PUBLIC HEALTH ASSESSMENT
MANVILLE, SOMERSET COUNTY, NEW JERSEY
This section lists the contaminants found at the Federal Creosote site, discusses the likelihood of human exposure to those contaminants ("exposure pathways"), and reviews the possible health effects from exposure to these contaminants. Finally, community health concerns not covered elsewhere are noted and addressed.
Coal tar creosote is a complex mixture of over 300 identified compounds. There may be 10,000 other chemicals present in trace amounts in the mixture. Coal tar creosote is distilled from coal tar, which is derived from coal. The source of the coal (which can contain numerous and varying organic and inorganic compounds) and the distillation methods used to produce coal tar creosote are the reasons that there are so many different compounds at different concentrations that can be found in any individual batch of product. Generally, at least 75% of coal tar creosote consists of polycyclic aromatic hydrocarbons (PAHs) and volatile organic compounds (VOCs). The other major constituents of coal tar creosote are tar acids (phenols, cresols, and xylenols) and tar bases (pyridine and lutidine derivatives).
Health guidelines are developed for individual contaminants commonly found at hazardous waste sites. When exposure (or dose) is below a health guideline level, then adverse health effects are unlikely to occur. Examples of health guidelines are the ATSDR's Minimal Risk Level (MRL) and the USEPA's Reference Dose (RfD). For compounds that can cause cancer, ATSDR has developed a Cancer Risk Evaluation Guide (CREG). The CREG is the amount of a contaminant in the environmental medium of concern that is associated with a one in one million excess cancer risk (that is, one additional cancer in one million exposed people). Environmental Media Evaluation Guides (EMEG) have also been developed by ATSDR to represent a level of contamination in a specific medium (air, drinking water, or soil) that is not likely to pose a threat to health.
MRLs are developed for each type of exposure, such as acute (up to 14 days), intermediate (15 to 364 days), and chronic (365 days and greater). ATSDR presents these MRL's in Toxicological Profiles. These chemical-specific profiles provide information on health effects, environmental transport, human exposure, and regulatory status.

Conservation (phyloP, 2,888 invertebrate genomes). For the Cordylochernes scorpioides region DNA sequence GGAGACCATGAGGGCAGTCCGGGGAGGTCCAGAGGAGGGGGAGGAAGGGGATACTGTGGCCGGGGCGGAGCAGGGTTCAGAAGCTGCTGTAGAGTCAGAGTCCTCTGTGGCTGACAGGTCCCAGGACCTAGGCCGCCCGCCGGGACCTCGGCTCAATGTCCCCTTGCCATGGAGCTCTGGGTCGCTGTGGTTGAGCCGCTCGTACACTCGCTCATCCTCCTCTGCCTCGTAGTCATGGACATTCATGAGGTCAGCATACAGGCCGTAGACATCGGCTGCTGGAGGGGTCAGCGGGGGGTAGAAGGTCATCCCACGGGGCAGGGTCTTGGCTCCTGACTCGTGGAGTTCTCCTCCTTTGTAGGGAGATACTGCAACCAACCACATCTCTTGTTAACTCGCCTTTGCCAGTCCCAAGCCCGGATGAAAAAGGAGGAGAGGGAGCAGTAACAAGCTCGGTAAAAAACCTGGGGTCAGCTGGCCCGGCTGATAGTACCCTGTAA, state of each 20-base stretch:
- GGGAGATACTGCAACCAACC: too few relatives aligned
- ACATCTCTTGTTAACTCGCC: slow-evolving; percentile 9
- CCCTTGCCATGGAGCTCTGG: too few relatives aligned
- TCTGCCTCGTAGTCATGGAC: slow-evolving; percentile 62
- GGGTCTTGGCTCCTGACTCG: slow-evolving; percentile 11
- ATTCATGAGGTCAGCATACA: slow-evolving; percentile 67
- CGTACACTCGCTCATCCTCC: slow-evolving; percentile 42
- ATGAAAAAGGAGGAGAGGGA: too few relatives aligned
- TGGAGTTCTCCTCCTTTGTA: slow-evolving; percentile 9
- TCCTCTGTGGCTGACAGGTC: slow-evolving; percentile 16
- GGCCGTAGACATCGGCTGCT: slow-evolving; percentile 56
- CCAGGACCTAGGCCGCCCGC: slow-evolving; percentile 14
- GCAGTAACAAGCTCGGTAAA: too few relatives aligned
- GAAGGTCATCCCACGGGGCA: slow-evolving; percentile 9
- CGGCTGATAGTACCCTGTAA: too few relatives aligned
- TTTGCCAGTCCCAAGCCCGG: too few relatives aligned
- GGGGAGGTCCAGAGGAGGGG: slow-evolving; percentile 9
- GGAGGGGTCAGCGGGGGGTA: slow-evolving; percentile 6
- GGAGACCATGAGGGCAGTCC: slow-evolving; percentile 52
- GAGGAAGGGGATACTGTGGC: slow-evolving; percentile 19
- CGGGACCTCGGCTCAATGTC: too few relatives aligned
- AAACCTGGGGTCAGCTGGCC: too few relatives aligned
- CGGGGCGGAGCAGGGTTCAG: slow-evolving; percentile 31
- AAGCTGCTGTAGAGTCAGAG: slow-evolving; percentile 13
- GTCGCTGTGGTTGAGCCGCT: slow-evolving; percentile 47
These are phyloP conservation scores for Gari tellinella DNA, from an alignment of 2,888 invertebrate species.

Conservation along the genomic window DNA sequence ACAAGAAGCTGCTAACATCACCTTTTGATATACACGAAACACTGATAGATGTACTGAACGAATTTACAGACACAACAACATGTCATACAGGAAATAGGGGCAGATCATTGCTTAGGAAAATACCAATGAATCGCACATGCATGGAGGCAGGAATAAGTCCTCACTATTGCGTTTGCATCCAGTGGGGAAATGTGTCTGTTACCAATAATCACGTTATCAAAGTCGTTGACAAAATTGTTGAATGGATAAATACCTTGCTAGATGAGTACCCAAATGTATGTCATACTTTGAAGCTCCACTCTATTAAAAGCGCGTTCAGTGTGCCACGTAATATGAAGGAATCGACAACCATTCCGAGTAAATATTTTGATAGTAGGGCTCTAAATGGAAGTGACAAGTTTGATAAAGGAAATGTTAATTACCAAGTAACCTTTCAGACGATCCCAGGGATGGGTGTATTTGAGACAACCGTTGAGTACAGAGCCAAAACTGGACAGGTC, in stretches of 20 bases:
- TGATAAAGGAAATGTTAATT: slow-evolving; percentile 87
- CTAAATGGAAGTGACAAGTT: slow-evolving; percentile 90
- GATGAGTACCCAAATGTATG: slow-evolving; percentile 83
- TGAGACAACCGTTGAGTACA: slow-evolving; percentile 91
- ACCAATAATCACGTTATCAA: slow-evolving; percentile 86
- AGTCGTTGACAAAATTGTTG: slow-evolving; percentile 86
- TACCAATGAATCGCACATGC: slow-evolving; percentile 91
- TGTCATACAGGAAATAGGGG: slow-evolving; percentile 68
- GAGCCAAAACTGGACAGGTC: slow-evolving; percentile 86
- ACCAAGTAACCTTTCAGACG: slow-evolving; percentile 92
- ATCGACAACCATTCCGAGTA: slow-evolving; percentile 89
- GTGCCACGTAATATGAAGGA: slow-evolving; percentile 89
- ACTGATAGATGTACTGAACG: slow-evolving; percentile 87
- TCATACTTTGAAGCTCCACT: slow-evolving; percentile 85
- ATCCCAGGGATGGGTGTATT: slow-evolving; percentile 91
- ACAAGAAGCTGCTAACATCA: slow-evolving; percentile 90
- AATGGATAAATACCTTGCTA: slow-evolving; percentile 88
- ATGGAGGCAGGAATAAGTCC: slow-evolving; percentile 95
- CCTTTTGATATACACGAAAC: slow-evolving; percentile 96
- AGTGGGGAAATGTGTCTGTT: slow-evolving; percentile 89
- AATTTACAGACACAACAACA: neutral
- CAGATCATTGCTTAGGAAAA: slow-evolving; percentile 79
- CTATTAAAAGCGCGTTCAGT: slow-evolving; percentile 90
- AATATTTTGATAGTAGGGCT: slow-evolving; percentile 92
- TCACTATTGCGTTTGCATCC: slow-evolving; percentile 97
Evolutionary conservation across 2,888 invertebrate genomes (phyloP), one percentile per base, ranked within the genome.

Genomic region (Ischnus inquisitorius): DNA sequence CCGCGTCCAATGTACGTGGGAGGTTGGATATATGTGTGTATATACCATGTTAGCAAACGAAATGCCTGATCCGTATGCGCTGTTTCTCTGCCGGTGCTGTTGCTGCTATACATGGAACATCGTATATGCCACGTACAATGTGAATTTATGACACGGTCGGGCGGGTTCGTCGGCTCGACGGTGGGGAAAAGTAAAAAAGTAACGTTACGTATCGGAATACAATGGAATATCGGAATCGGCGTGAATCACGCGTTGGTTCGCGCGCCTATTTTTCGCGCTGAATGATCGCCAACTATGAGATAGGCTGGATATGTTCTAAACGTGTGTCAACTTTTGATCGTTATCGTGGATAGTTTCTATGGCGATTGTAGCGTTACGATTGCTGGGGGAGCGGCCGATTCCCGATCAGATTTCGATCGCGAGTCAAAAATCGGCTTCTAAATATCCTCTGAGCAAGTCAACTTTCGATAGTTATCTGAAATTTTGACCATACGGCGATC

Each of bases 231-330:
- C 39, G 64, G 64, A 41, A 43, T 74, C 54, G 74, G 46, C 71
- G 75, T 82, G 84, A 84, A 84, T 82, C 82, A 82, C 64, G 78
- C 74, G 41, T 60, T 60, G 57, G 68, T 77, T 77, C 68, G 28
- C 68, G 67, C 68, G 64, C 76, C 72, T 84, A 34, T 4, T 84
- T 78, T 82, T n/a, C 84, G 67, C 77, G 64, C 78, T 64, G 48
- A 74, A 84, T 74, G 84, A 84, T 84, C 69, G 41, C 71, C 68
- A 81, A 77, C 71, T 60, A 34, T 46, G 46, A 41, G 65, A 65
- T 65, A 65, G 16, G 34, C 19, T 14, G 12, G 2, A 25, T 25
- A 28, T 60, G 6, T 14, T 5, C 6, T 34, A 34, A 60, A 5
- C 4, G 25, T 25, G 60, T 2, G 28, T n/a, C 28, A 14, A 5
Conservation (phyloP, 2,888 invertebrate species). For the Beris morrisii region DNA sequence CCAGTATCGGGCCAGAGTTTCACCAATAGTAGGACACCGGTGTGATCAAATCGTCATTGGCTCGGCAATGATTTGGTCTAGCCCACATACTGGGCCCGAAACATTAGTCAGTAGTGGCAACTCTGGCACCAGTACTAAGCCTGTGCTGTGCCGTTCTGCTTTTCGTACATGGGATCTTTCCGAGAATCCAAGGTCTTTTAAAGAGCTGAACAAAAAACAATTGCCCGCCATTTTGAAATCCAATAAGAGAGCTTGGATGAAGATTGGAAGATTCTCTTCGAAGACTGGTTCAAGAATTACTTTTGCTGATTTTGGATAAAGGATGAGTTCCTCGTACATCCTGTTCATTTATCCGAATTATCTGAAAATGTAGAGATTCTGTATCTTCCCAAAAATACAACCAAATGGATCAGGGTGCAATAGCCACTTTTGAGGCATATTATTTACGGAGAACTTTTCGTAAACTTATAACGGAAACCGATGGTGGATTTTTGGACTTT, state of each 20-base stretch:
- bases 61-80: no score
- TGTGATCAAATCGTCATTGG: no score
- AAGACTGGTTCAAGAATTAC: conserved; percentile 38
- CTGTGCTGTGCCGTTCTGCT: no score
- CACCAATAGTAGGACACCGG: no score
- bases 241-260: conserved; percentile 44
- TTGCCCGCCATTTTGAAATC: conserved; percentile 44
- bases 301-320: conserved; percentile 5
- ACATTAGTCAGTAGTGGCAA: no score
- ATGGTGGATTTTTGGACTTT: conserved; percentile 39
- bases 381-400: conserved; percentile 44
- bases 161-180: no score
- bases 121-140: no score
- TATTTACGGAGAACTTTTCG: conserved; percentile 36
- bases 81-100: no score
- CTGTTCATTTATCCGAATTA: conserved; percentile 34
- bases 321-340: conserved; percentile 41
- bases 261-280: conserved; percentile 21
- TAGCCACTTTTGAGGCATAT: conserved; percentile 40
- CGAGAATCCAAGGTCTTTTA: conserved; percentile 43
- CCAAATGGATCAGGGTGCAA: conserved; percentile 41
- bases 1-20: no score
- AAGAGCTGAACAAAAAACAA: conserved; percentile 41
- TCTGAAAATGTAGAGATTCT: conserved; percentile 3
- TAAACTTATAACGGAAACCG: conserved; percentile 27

Because there are so many possible combinations of compounds, there is no MRL for creosote. There are no MRLs for acute, intermediate or chronic exposure, whether through ingestion, inhalation, or dermal contact, for any of the PAHs except for intermediate ingestion exposures to four of the PAHs.
Compounds detected in samples at levels above health-based guidelines will be discussed individually. However, the cumulative or synergistic effects of mixtures of contaminants may increase their public health significance. Additionally, individual or mixtures of contaminants may have the ability to produce greater adverse health effects in children as compared to adults. This situation depends upon the specific chemical being ingested or inhaled, what happens to the chemical once it enters the body, and its toxicity.
Since there is no standard against which coal tar creosote found at this site can be measured, some of the compounds expected to be in the mixture were measured instead, as an indirect way to identify the presence of coal tar creosote. The USEPA, in several sampling rounds beginning in 1997, detected the following components of coal tar creosote and other contaminants likely to be found at a former wood preservative site:
Residential Surface Soil (0 - 6 inches)
|Contaminant||Range Measured||Comparison Value||Comment|
|Total PAHs 1||65 to 758 mg/kg
(six properties with highest levels)
|NA||Sampling event October 1997
1 sample each from approximately 25 properties
|non-detect to 33 mg/kg (remaining properties sampled)|
|Lead||< 180 - 4,780 mg/kg||NA||Sampling event Spring 1998
10 - 12 samples from each of 133 residences
|Arsenic||< 12 - 16 mg/kg||0.6 (EMEG for pica child)|
|Benzo[a]pyrene equivalents 2||0.03 - 43 mg/kg||0.1 (CREG) (for benzo[a]pyene)|
2 Benzo[a]pyrene equivalent defined: Seven of the PAHs are known to cause cancer in animals. The most potent carcinogen of these seven is benzo[a]pyrene. The toxicity of each of the other six PAHs is compared to that of benzo[a]pyrene, giving a toxicity-equivalent factor. This factor describes how carcinogenic it is relative to benzo[a]pyrene. In calculating benzo[a]pyrene-equivalent concentrations, the concentration of each PAH is multiplied by its toxicity equivalent factor. The resulting weighted concentrations are summed to calculate the benzo[a]pyrene-equivalent carcinogenic PAH value.
The Borough of Manville conducted a preliminary assessment of contamination in December 1996 and March 1997. Soil boring samples were taken adjacent to a storm sewer and at one residence. Two samples were taken from the residential property. PAHs were detected in all three samples; total xylenes and benzene were detected in one of the residential samples at levels above NJDEP residential soil clean-up levels.